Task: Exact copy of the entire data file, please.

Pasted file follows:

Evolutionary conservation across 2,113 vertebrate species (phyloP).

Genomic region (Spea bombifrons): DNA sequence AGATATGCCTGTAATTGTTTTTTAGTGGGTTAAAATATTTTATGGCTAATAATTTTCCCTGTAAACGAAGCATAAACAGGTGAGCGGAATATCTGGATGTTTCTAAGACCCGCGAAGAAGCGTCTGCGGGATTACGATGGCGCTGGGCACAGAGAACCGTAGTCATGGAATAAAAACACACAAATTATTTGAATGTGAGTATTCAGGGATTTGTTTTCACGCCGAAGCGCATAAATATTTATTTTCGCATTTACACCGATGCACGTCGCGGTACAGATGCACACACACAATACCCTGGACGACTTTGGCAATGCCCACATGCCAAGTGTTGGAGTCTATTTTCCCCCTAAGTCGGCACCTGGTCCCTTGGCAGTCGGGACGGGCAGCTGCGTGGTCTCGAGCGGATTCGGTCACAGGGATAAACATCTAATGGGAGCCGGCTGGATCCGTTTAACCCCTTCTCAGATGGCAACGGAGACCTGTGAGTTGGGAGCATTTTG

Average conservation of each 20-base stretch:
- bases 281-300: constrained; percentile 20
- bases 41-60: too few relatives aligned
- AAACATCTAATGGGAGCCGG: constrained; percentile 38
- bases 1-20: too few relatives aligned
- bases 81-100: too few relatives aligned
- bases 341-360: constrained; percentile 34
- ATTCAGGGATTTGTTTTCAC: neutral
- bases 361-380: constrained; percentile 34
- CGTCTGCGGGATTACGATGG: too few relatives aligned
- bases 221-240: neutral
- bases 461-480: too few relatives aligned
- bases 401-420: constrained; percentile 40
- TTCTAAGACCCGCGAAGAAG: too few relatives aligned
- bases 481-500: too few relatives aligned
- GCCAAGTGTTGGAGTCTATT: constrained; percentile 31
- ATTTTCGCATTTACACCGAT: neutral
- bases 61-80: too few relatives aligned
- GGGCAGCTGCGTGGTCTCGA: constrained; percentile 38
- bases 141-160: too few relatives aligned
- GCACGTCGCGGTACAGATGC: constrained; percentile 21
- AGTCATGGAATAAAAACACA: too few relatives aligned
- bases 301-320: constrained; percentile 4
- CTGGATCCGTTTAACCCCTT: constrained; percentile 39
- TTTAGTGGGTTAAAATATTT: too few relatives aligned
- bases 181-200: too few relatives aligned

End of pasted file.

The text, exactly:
Evolutionary conservation across 2,113 vertebrate species (phyloP).

Genomic region (Spea bombifrons): DNA sequence AGATATGCCTGTAATTGTTTTTTAGTGGGTTAAAATATTTTATGGCTAATAATTTTCCCTGTAAACGAAGCATAAACAGGTGAGCGGAATATCTGGATGTTTCTAAGACCCGCGAAGAAGCGTCTGCGGGATTACGATGGCGCTGGGCACAGAGAACCGTAGTCATGGAATAAAAACACACAAATTATTTGAATGTGAGTATTCAGGGATTTGTTTTCACGCCGAAGCGCATAAATATTTATTTTCGCATTTACACCGATGCACGTCGCGGTACAGATGCACACACACAATACCCTGGACGACTTTGGCAATGCCCACATGCCAAGTGTTGGAGTCTATTTTCCCCCTAAGTCGGCACCTGGTCCCTTGGCAGTCGGGACGGGCAGCTGCGTGGTCTCGAGCGGATTCGGTCACAGGGATAAACATCTAATGGGAGCCGGCTGGATCCGTTTAACCCCTTCTCAGATGGCAACGGAGACCTGTGAGTTGGGAGCATTTTG

Average conservation of each 20-base stretch:
- bases 281-300: constrained; percentile 20
- bases 41-60: too few relatives aligned
- AAACATCTAATGGGAGCCGG: constrained; percentile 38
- bases 1-20: too few relatives aligned
- bases 81-100: too few relatives aligned
- bases 341-360: constrained; percentile 34
- ATTCAGGGATTTGTTTTCAC: neutral
- bases 361-380: constrained; percentile 34
- CGTCTGCGGGATTACGATGG: too few relatives aligned
- bases 221-240: neutral
- bases 461-480: too few relatives aligned
- bases 401-420: constrained; percentile 40
- TTCTAAGACCCGCGAAGAAG: too few relatives aligned
- bases 481-500: too few relatives aligned
- GCCAAGTGTTGGAGTCTATT: constrained; percentile 31
- ATTTTCGCATTTACACCGAT: neutral
- bases 61-80: too few relatives aligned
- GGGCAGCTGCGTGGTCTCGA: constrained; percentile 38
- bases 141-160: too few relatives aligned
- GCACGTCGCGGTACAGATGC: constrained; percentile 21
- AGTCATGGAATAAAAACACA: too few relatives aligned
- bases 301-320: constrained; percentile 4
- CTGGATCCGTTTAACCCCTT: constrained; percentile 39
- TTTAGTGGGTTAAAATATTT: too few relatives aligned
- bases 181-200: too few relatives aligned